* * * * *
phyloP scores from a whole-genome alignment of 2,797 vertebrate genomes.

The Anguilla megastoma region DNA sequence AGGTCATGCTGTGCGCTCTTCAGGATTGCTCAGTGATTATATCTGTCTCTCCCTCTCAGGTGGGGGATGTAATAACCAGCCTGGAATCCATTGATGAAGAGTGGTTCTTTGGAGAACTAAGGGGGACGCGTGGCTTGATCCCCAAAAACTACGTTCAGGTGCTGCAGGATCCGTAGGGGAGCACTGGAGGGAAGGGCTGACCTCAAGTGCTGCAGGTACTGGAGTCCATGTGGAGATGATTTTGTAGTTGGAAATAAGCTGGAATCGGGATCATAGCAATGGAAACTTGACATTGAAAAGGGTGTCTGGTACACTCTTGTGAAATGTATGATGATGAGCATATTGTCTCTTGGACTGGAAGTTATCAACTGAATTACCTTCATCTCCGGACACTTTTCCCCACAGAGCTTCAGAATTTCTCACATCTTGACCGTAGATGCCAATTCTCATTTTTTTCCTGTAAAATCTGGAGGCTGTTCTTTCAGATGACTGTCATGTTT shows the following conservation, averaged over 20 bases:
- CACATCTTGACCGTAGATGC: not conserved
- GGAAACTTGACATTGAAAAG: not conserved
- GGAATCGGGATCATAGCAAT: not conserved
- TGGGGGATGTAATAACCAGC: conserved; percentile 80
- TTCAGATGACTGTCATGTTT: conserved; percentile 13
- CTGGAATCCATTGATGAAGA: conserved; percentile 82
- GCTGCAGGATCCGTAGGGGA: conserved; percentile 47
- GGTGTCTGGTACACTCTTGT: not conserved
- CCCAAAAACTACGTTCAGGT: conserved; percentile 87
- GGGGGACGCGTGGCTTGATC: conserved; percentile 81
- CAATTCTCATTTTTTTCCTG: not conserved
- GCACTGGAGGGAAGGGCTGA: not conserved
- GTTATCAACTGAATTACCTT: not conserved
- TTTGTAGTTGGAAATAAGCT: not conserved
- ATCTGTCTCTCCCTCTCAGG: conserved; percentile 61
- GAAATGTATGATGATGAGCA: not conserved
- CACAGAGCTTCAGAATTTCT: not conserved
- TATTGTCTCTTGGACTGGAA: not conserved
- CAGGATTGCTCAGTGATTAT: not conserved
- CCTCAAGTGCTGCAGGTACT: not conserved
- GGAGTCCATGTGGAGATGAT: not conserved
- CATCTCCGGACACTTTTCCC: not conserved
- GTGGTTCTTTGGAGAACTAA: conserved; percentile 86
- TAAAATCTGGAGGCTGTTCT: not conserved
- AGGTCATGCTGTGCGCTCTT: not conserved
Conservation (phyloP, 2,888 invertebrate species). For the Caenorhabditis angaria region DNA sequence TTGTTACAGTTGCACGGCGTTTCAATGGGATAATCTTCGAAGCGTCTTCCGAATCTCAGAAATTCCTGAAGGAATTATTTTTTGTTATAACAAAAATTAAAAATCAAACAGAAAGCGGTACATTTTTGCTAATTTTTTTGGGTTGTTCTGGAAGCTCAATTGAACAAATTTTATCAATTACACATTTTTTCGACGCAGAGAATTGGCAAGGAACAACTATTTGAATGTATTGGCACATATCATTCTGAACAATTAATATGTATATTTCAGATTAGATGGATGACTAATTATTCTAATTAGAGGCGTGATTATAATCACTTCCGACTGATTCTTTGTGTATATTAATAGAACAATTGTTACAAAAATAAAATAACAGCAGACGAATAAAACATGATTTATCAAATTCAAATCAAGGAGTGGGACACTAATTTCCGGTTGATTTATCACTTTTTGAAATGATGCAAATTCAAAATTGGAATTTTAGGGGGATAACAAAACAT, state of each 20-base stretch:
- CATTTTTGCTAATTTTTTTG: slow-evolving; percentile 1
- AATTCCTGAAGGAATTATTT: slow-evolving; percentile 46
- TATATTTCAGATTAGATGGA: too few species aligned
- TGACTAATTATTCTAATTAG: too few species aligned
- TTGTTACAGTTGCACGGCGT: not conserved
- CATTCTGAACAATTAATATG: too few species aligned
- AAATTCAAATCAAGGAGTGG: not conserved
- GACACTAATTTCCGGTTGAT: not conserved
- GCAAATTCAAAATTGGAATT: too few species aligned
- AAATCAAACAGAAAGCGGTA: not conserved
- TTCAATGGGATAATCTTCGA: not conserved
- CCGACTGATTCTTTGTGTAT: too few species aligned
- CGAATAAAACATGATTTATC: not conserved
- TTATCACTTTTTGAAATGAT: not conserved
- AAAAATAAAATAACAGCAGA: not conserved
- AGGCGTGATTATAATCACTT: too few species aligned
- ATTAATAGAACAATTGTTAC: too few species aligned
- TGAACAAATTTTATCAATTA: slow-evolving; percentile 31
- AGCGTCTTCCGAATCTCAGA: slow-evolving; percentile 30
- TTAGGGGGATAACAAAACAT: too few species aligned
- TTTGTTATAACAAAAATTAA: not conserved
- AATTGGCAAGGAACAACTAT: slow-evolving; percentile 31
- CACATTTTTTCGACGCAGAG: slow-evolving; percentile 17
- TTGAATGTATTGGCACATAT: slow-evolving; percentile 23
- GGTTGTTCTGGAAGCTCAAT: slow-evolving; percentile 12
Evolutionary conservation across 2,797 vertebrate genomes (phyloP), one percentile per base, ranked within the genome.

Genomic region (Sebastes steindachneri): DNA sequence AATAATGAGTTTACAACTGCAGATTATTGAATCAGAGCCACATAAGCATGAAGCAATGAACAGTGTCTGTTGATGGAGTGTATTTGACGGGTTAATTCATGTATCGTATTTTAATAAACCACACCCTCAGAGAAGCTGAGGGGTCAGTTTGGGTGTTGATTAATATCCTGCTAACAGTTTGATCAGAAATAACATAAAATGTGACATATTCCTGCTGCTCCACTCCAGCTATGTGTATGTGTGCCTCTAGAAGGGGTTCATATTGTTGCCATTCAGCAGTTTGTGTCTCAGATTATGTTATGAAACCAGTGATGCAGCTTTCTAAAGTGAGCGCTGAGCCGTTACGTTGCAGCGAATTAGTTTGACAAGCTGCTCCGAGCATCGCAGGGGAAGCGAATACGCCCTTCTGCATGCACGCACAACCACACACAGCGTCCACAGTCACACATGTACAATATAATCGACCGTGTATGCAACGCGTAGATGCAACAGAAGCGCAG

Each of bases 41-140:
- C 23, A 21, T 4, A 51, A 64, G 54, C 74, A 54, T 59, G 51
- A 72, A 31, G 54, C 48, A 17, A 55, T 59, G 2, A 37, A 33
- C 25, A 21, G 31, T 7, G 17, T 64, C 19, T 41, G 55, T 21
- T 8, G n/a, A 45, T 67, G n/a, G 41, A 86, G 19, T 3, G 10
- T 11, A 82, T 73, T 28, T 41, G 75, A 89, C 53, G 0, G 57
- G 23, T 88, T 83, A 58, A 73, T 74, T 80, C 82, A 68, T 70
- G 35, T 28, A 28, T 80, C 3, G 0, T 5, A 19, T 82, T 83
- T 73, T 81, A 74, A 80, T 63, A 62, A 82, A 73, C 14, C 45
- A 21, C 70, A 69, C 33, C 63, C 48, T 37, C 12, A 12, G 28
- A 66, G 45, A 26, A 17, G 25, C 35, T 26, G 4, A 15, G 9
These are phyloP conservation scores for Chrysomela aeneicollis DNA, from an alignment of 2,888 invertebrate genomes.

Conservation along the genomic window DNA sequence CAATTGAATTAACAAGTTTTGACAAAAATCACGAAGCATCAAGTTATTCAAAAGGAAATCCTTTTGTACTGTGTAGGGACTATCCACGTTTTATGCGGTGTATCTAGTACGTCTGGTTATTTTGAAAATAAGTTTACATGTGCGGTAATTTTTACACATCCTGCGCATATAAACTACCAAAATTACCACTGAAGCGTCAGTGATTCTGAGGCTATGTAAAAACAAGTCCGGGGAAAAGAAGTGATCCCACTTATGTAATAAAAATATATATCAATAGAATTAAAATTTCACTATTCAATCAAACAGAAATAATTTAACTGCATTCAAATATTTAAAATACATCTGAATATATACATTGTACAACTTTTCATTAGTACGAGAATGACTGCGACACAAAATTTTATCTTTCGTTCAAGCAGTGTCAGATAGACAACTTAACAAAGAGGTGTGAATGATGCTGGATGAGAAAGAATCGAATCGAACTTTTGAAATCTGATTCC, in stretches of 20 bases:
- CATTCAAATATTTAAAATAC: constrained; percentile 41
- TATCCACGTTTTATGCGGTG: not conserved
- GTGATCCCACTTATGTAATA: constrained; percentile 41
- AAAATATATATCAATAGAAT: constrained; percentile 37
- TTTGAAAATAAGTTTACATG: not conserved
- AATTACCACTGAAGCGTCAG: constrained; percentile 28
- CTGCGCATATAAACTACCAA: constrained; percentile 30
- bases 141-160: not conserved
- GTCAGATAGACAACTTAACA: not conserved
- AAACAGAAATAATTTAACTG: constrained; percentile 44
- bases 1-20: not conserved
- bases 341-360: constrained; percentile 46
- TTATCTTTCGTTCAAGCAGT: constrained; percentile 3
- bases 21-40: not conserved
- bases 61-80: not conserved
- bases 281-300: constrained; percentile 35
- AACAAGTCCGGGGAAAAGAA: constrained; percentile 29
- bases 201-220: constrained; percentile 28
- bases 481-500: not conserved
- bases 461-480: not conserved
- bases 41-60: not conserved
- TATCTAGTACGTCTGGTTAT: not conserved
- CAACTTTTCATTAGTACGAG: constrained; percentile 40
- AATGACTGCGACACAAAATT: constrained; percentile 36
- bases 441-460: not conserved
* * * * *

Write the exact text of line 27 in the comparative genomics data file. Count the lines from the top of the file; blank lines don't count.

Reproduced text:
- AGGTCATGCTGTGCGCTCTT: not conserved